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When tax becomes a turning point for people to stay or leave

A change to the taxation of foreign trusts means any repatriated income or capital gains will now be taxed.

A recent change to the taxation of foreign trusts will have far-reaching effects on the distribution of income and capital gains to South Africans.

According to tax executives, it may just be the final push for South Africans with a large asset base offshore to join their assets rather than repatriating them and paying a maximum of 20% tax.

In terms of the Taxation Laws Amendment Act, any income or capital gains that would previously have been exempt from tax will now be taxed from March 1 this year.

Baker McKenzie’s legal and tax experts Matthew Tout and Arnaaz Camay say these changes came as a result of a push by the legislature to close identified loopholes associated with foreign trusts and seek to regulate SA resident individuals who have an indirect interest in a foreign company through foreign trusts.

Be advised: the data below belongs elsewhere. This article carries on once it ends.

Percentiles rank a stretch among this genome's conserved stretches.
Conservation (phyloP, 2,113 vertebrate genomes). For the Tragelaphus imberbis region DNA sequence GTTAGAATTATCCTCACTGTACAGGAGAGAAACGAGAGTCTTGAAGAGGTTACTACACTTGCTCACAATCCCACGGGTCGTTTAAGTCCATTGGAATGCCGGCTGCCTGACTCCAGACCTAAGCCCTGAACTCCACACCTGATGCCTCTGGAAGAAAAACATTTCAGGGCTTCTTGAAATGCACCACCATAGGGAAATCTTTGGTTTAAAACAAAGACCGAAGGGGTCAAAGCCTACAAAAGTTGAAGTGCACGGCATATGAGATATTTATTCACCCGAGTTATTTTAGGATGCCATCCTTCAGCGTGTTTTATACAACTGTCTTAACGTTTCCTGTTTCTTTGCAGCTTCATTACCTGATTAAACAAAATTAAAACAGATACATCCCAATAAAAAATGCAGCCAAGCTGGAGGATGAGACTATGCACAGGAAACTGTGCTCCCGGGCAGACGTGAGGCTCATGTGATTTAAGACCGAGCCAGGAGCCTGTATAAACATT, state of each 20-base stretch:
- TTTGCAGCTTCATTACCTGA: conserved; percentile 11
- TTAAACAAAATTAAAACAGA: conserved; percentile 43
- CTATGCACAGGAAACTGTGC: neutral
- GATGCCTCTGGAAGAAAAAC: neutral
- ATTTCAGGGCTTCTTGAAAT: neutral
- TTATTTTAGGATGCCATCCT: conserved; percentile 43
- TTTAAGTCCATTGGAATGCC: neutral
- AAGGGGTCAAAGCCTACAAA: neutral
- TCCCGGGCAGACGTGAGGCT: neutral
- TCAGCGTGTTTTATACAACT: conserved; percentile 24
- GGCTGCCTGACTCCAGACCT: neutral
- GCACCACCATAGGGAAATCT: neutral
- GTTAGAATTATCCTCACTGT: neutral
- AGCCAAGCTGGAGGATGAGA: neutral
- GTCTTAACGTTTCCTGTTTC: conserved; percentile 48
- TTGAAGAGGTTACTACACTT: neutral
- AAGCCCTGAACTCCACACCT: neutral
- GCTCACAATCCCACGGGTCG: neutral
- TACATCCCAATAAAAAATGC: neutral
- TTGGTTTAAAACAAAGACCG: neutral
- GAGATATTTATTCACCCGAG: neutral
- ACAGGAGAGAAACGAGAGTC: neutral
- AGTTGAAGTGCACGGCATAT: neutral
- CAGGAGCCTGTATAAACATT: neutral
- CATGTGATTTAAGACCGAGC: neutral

Participation exemption removed

Keith Engel, CEO of the South African Institute of Tax Professionals, says SA allowed for a “participation exemption” in 2002 in order to be internationally tax-competitive.

This exemption meant that if a South African tax resident owned shares in a foreign company, they were exempt from tax on dividend and capital distributions.

The European and British legislature allowed for a participation exemption so as not to discourage their tax residents from repatriating money from a foreign source.

“In the US they are taxing the money that is coming home, so people tend to keep it offshore longer,” says Engel, who was at National Treasury in 2002 when the participation exemption was introduced.

SA basically followed the European and British models, but this has now changed. All distributions from a foreign trust to a South African tax resident made after March 1 2019 will be taxed.

Johan Troskie, an international tax and commercial lawyer, says the amendment had been hinted at earlier – effectively to tax foreign companies held by interposed offshore trusts, the so-called look-through principle.